This case shows the power of poisons and the vulnerability of raptors that will feed on carrion.
You don’t need many people to be putting poisons out in the countryside to make a hole in raptor populations.
I saw a Red Kite in a wood in Northamptonshire this morning – it’s now a much more usual sight than the Lesser Spotted Woodpecker which was also in the same wood or the Ring Ousel that was in an adjacent field.
Red Kites are now part of my life in rural Northamptonshire, as they are a part of the lives of thousands of us down here, even thousands who would not consider themselves much interested in birds. Those who shoot, trap or poison these birds are stealing Nature from my life and those of many others.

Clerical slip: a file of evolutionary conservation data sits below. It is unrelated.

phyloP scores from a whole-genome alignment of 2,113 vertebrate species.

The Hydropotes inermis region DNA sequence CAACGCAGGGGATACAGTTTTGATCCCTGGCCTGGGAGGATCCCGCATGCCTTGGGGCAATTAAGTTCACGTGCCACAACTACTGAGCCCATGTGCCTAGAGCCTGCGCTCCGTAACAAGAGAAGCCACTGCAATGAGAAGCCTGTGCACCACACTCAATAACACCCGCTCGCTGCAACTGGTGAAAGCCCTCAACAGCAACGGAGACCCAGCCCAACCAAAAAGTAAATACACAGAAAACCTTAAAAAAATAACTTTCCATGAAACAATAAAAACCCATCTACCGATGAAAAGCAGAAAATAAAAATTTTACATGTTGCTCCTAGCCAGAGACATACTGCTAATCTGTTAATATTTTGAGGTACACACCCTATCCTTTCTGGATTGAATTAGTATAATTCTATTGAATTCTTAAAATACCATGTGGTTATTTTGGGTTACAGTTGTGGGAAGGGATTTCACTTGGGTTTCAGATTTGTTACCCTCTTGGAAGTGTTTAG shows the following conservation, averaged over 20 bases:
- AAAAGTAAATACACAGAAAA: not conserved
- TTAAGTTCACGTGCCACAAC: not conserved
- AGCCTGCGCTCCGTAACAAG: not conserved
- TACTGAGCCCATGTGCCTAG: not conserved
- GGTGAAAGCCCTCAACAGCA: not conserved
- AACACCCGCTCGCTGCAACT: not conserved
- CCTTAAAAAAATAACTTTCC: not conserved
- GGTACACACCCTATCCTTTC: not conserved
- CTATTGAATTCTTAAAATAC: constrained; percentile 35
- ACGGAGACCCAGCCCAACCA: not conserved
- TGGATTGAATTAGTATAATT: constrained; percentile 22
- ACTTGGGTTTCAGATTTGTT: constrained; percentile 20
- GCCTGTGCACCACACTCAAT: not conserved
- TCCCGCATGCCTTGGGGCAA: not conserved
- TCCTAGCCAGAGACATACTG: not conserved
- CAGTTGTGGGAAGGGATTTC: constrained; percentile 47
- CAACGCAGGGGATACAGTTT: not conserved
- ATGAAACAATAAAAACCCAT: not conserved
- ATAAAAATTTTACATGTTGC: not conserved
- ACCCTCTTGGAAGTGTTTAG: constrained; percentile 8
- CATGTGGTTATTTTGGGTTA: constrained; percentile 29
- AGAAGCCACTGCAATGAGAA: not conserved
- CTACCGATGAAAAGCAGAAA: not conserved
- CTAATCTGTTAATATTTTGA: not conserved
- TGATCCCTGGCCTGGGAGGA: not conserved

And that applies just as much in Ross-shire as it does here in Northamptonshire. I know the area where those 14 dead Red Kites have been found and have enjoyed seeing live Red Kites in that area in the past.
If you live in the area then you might be interested in attending a public protest on Saturday in Inverness High Street (near Santander and M&S) at 2pm – and there is a William Hill around the corner in Baron Tayler St for you to get a bet on for, and watch, the Scottish National at 1550.
Oh yes, and five dead Buzzards too…
Red Kite image by Don Macauley via wikimedia commons